I am not some Republican troll. I am significantly to the left of Bayh.

However, I am just stating facts. If you don't like them then get the Senate to change the rules. I think you would need 67 Senators or you would need the Nuclear Option. The first ain't gonna happen and the second is called Nuclear for a reason.

Posted by: neil wilson on March 18, 2009 at 11:47 AM | PERMALINK

Bayh is a traitor to the party, I wonder if the people in Indiana want health insurance? He should name the cowards who do not want to be named. Everyone should email and phone his office.
It is very funny that he announced all this on smarmy Joe Scarborough's program.
Bayh needs to go!

Posted by: JS on March 18, 2009 at 11:49 AM | PERMALINK

"The irony to me is that these seemingly moderate upper-chamber members are driven by ambition and ego rather than a desire to create staid and moderate legislation"

Are you suggesting that ONLY those antagonistic towards the President's agenda are driven by ambition and ego? I would suggest that most (not all) senators are driven first by self-preservation and second by party-preservation. Few senators truly represent the unique interests of their represented constituencies. That is the true shame.


Posted by: gmr on March 18, 2009 at 11:49 AM | PERMALINK

With any luck, we'l;l win 6-7 new Senate seats and can afford to lose Ben Nelson, Evan Bayh and Mary Landrieu. Better to have actual Republicans there, so we know who the enemy is.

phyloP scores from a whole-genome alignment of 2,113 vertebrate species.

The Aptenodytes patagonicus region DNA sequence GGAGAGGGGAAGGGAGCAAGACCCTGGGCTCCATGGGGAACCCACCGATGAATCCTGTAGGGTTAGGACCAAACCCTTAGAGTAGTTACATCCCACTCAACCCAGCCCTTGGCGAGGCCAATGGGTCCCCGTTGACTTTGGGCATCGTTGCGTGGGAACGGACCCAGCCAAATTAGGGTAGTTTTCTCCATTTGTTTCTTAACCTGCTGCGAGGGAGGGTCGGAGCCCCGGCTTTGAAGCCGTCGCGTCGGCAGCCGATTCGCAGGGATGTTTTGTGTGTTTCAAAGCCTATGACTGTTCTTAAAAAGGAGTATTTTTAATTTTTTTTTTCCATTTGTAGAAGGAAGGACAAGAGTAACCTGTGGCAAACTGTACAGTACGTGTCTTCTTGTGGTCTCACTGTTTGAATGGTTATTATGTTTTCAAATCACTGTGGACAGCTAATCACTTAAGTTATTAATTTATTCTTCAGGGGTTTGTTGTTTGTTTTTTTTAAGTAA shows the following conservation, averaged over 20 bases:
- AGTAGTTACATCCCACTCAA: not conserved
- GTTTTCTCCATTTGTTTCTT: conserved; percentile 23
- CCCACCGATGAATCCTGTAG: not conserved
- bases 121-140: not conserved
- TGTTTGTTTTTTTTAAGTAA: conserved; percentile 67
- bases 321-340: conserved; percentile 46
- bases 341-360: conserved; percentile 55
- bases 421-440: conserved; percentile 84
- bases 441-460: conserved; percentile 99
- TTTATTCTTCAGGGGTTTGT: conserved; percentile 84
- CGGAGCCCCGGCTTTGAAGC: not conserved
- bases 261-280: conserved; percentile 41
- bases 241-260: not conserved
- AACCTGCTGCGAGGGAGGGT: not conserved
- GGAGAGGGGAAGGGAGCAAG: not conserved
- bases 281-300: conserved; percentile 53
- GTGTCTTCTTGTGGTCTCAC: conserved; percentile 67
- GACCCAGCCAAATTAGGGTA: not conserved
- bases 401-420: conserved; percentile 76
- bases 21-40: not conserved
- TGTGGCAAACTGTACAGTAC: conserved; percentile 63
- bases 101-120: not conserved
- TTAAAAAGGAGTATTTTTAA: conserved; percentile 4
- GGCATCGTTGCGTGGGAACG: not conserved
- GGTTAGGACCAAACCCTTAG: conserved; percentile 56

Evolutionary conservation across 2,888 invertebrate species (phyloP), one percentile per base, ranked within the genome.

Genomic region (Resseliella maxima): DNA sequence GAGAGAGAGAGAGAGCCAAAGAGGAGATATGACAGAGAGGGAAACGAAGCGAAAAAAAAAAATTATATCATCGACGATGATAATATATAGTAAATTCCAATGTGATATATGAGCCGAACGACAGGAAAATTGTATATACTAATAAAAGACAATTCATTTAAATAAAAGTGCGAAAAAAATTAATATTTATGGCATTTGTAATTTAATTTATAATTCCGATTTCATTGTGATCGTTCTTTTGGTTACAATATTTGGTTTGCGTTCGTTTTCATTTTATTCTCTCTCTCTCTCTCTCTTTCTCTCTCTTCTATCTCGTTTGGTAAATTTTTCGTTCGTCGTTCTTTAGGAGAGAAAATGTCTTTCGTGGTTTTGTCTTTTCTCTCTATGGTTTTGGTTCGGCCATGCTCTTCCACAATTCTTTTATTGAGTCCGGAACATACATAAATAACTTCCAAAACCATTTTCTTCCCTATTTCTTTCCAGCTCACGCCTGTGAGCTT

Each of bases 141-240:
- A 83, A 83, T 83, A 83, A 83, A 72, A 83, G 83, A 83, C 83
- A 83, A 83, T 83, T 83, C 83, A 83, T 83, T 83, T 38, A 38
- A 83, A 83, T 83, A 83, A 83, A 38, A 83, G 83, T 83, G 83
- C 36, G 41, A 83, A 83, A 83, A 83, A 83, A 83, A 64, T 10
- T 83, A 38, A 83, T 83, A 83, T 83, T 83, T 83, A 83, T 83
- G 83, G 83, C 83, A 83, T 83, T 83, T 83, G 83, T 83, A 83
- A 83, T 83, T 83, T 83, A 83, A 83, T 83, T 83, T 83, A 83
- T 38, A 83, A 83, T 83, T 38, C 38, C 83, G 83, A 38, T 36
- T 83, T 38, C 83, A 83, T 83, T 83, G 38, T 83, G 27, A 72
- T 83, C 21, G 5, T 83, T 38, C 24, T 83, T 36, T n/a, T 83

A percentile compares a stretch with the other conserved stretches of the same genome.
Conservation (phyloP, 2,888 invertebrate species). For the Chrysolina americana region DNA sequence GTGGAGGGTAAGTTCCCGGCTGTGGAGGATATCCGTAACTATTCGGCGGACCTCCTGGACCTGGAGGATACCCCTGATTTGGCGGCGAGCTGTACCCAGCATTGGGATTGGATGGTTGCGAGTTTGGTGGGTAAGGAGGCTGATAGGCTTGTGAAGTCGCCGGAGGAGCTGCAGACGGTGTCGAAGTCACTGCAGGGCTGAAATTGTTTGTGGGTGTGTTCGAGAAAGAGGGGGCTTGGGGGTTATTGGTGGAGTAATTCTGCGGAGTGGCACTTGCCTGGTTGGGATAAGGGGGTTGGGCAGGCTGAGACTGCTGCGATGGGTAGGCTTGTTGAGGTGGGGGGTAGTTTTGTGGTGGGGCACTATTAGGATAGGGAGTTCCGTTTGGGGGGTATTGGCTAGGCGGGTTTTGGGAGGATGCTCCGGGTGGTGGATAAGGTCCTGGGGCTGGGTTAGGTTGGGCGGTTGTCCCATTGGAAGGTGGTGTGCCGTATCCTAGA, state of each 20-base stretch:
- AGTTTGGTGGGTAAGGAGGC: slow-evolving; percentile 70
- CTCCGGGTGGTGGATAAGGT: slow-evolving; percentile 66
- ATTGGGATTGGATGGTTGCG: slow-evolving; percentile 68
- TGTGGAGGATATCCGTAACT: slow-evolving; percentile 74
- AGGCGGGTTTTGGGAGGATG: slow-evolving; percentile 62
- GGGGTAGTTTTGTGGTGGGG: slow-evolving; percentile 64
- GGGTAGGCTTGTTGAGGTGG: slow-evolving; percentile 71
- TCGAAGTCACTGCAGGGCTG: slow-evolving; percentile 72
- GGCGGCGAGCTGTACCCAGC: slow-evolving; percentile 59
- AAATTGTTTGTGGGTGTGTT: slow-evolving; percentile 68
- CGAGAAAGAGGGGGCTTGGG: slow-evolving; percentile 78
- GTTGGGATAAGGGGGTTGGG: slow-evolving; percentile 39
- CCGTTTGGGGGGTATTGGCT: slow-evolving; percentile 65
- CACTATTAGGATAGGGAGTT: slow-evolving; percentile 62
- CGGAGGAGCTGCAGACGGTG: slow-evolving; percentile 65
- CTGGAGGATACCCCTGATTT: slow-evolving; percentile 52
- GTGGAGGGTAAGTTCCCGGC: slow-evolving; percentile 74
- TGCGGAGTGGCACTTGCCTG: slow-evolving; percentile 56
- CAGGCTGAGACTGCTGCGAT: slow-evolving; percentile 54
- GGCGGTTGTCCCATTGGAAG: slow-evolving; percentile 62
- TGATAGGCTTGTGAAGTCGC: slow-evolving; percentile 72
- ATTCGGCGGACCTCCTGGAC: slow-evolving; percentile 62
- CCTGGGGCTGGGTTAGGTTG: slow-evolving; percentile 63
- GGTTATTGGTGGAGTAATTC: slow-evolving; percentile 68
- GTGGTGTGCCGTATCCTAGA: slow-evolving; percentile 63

Posted by: TCinLA on March 18, 2009 at 11:53 AM | PERMALINK

oops, they didn't vote for EVAN Bayh's agenda. Birch Bayh's would have been much more popular!

Posted by: Vicki Linton on March 18, 2009 at 11:55 AM | PERMALINK

Unless....this is the formation of a new party to replace the GOP, so Bayh can run for President after all...idiot.

Posted by: argus on March 18, 2009 at 11:59 AM | PERMALINK

"The electorate didn't vote for Birch Bayh's agenda (or the Blue Dogs) it voted for Obama's. Bayh et al ideologically oppose Obama's agenda. There's nothing moderate about setting yourself up to try to alter the agenda that was supported by a majority of voters."

I voted for one Representative, two Senators (multiple election cycles) and one President. Each ran on separate platforms. My Representative most closely shares my views and it is my preference for him to pursue those issues for which I voted -- even when contrary to that of the President. Otherwise, why do we need Senators and Representatives?

Posted by: gmr on March 18, 2009 at 12:00 PM | PERMALINK

And send Rahm to deal with Evan and the obstructionists. Primaries, anyone?
Charles

Posted by: charles on March 18, 2009 at 12:01 PM | PERMALINK

Evan Bayh, Senator of Indiana with the most horrendous unemployment in the country is refusing to buy into a popular president who has proposals to increase work, stimulate the economy. Bayh is the Sanford (GA governor) of Indiana I guess. Bayh must be seeking revenge for not reciving a political appointment.